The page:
U.S-Colombia hold diplomatic dialogue in Washington

WASHINGTON – Secretary of State Mike Pompeo said Wednesday that the U.S. endorses Colombian President Ivan Duque’s plan to reduce that country’s cocaine production by 50 percent by 2023.

In June 2018, President Donald Trump told reporters that “more drugs are coming out of Colombia right now than before he (Duque) was president — so he has done nothing for us.”

But appearing at a news conference with Colombian Foreign Minister Carlos Holmes Trujillo on Wednesday morning, Pompeo endorsed Duque’s “ambitious goal to reduce to reduce coca cultivation and cocaine by half by the end of 2023.”

“All the language last year by Trump was focused on much shorter, immediate deadlines, and timelines for much greater eradication,” Vanda Felbab-Brown, a senior foreign policy fellow at The Brooking Institution, said. “Clearly the Trump administration has backed off, at least at the secretary level,” Felbab-Brown added.

It was the leaders’ fourth meeting of 2019. Trujillo said Colombian officials would meet with “high-level” U.S. officials throughout the day on “security, economic prosperity and democratic governance” issues.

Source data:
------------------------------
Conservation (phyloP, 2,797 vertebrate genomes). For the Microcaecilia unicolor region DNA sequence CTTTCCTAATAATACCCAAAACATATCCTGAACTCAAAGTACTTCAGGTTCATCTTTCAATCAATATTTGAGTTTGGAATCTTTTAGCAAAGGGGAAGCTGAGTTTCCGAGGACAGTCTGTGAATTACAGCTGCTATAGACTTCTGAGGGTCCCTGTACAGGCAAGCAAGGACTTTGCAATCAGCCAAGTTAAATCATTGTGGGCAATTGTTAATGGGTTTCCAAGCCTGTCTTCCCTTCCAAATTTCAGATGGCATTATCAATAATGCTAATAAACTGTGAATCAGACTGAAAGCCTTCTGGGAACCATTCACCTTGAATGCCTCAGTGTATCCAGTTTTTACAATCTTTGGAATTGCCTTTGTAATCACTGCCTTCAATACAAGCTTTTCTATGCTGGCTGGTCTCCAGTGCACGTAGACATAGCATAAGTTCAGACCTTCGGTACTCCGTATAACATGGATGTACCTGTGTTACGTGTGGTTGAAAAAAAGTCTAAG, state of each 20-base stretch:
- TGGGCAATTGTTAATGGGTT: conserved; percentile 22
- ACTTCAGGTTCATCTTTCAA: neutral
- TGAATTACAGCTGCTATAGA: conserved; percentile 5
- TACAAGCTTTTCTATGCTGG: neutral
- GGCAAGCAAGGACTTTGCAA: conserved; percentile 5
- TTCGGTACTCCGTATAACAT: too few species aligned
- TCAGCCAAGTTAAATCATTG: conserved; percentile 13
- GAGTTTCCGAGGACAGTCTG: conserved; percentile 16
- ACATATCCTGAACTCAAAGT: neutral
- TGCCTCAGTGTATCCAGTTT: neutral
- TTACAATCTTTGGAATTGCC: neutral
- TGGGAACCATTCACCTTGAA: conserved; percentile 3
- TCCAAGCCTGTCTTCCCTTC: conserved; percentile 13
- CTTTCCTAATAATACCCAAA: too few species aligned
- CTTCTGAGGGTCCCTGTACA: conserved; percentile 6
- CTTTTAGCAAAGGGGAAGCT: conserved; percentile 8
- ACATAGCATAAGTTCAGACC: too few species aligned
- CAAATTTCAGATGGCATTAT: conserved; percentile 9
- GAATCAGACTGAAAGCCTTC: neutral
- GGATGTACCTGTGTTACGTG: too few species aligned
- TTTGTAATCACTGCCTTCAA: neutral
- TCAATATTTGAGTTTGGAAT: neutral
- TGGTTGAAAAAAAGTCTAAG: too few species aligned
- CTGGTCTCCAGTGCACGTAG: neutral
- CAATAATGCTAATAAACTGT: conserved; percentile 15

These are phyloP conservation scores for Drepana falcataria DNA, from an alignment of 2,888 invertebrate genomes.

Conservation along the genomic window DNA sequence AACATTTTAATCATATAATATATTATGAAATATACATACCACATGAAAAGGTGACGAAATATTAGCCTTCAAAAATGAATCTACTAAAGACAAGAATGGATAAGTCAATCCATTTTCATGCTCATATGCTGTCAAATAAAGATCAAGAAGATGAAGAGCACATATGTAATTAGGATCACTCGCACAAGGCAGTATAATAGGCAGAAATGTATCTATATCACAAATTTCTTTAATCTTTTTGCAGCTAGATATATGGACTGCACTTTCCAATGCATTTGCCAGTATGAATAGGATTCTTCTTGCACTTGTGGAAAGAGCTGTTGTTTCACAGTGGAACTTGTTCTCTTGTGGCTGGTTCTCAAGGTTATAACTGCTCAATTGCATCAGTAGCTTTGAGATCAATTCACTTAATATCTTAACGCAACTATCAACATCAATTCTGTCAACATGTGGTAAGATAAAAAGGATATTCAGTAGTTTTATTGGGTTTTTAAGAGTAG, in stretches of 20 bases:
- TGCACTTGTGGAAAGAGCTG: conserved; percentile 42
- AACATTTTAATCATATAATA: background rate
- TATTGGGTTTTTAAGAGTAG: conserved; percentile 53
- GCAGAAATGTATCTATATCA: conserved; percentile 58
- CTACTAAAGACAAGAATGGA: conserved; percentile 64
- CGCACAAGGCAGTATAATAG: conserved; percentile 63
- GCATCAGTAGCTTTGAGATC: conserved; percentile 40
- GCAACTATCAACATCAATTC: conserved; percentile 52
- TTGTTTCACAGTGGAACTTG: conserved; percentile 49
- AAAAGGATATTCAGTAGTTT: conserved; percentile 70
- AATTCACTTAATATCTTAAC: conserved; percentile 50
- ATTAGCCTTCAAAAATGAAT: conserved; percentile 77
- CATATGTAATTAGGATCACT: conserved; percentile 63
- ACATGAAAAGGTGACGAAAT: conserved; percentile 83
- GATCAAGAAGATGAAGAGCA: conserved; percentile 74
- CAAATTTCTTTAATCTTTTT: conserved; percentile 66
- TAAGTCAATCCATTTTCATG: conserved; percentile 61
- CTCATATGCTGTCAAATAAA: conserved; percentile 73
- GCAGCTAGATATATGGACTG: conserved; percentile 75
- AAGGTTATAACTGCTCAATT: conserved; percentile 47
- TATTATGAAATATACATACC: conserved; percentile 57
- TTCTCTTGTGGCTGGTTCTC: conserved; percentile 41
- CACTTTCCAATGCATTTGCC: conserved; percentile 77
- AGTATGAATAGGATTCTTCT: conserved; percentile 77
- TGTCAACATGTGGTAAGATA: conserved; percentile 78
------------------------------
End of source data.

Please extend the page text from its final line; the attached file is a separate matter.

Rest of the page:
Pompeo praised Colombia’s “valiant humanitarian efforts” in Venezuela’s ongoing economic and political crisis. Venezuelan leader Juan Guaidó challenged the presidency of Nicolás Maduro earlier this year and declared himself the interim president. The Trump administration, which had already sanctioned the Maduro government in 2017, recognized Guaidó’s government and “imposed additional sanctions on Maduro officials,” according to a report in the Congressional Research Service.

The political and economic chaos in Venezuela has created a mass exodus of its citizens. According to the UN High Commissioner for Refugees, about 4 million Venezuelans have left their country, with Colombia hosting 1.3 million of them.

“The U.S. government has provided more than $250 million to aid Colombia in its response to the Venezuelan crisis and our support is ongoing and continuing,” Pompeo said. Trujillo said “required sanctions” will be implemented “to keep isolating the Maduro regime.”